A former Trump fundraiser and a prominent lawyer were among the people scrutinized by the Justice Department for their roles in what a judge described as a possible bribery scheme to win a presidential pardon for a convicted felon, lawyers for the men said Thursday. Lawyer Abbe Lowell's attorney and friend Reid Weingarten said his client was never a target or subject in the Justice Department's inquiry, while former fundraiser Elliot Broidy's attorney William Burck said his client was "not under investigation and has not been accused by anyone of any wrongdoing whatsoever." No one has been charged in the investigation, the status of which is unclear.
Biden is already working on an array of executive actions to achieve some of his bolder priorities on climate change and immigration without having to navigate congressional gridlock. The maneuvering reflects a disappointing political reality for Biden, who campaigned on a pledge to address the nation's problems with measures that would rival the scope of Franklin Delano Roosevelt's New Deal legislation. But Democrats acknowledge that big legislative accomplishments are unlikely, even in the best-case scenario in which the party gains a slim majority in the Senate.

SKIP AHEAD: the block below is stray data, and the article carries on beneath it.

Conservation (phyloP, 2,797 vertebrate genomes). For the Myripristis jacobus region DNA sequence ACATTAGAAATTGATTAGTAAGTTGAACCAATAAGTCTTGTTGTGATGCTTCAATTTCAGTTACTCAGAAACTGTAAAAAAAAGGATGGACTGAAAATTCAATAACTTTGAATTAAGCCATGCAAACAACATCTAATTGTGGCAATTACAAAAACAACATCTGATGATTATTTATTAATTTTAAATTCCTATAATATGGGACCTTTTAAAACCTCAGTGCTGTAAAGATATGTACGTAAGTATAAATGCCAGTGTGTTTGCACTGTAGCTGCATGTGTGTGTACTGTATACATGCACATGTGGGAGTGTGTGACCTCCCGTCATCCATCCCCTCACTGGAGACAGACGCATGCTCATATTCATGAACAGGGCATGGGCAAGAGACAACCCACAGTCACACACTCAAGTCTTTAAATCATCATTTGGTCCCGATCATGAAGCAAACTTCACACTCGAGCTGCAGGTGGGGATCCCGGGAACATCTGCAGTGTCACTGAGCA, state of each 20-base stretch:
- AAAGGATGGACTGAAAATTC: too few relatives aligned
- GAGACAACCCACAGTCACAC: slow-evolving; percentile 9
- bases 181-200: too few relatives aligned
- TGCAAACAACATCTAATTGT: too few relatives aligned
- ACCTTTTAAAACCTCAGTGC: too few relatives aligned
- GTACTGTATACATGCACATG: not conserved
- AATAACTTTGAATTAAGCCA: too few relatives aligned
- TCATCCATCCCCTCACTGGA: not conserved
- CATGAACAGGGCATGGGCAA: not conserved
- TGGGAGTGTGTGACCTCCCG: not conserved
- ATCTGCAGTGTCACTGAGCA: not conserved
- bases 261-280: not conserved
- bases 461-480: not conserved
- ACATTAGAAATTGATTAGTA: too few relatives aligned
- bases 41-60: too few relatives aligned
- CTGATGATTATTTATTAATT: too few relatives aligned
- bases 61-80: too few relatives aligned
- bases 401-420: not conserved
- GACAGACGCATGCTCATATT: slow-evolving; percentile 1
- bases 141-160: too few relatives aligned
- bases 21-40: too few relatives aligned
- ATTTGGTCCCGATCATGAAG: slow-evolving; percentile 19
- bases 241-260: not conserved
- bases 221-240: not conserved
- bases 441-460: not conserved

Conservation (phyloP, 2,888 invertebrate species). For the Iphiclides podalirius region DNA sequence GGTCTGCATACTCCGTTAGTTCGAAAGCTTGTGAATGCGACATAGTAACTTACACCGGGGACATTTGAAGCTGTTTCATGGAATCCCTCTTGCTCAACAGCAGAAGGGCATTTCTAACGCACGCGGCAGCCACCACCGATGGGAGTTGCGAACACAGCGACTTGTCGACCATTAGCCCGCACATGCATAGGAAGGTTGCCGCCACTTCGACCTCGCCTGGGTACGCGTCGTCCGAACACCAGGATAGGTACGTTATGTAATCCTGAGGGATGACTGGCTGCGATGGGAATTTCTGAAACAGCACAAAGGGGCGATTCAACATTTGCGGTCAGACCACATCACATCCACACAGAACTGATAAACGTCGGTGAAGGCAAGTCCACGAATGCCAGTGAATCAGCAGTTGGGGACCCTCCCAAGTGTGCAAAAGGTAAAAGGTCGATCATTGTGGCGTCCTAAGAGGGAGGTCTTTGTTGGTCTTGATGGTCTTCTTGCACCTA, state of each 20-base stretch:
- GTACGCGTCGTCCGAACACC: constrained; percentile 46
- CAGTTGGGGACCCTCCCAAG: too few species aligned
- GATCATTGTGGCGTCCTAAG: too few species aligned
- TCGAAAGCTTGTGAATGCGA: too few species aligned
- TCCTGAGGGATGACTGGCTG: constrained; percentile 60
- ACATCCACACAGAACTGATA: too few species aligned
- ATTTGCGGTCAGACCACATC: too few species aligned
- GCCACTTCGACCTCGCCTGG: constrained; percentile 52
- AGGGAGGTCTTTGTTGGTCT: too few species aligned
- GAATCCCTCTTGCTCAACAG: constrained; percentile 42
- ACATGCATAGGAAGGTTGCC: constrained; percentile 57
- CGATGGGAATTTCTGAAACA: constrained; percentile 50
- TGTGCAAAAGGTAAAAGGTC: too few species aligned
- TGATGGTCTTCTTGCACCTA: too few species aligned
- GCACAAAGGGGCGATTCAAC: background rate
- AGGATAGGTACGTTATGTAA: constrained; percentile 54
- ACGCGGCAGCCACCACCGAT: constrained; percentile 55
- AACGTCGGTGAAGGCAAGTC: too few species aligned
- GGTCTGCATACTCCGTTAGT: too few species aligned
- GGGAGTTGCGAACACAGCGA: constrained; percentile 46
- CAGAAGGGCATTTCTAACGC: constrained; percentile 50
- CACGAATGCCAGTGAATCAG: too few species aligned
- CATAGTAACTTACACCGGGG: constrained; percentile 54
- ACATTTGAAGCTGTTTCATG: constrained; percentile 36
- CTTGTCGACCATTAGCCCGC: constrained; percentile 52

The Israeli government on Thursday urged its citizens to avoid travel to the United Arab Emirates and Bahrain, citing threats of Iranian attacks. Iran has been threatening to attack Israeli targets since its chief nuclear scientist, Mohsen Fakhrizadeh, was assassinated last Friday near Tehran. It accuses Israel, which has been suspected in previous killings of Iranian nuclear scientists, of being behind the shooting.
The warmest six years in global records dating back to 1850 have now all occurred since 2015. The most notable warmth was in the Siberian Arctic, where temperatures were 5C above average. UN climate change goal now 'within reach' Covid pandemic has little impact on rise in CO2 Can sending fewer emails really save the planet?
The renewable energy and power businesses oil companies are moving into, however, tend to have lower returns on investment, making it important for firms such as BP and Shell to find ways to boost their overall returns in low-carbon economies. That's why Shell plans to expand its retail network by more than 20% to 55,000 sites worldwide by 2025. BP aims to increase its network of filling stations by nearly 50% to 29,000 by 2030 and boost its EV charging network to 70,000 points.
Team Trump shines light on alleged election irregularities in Pennsylvania and across U.S.; attorney John Shu on the court process going forward.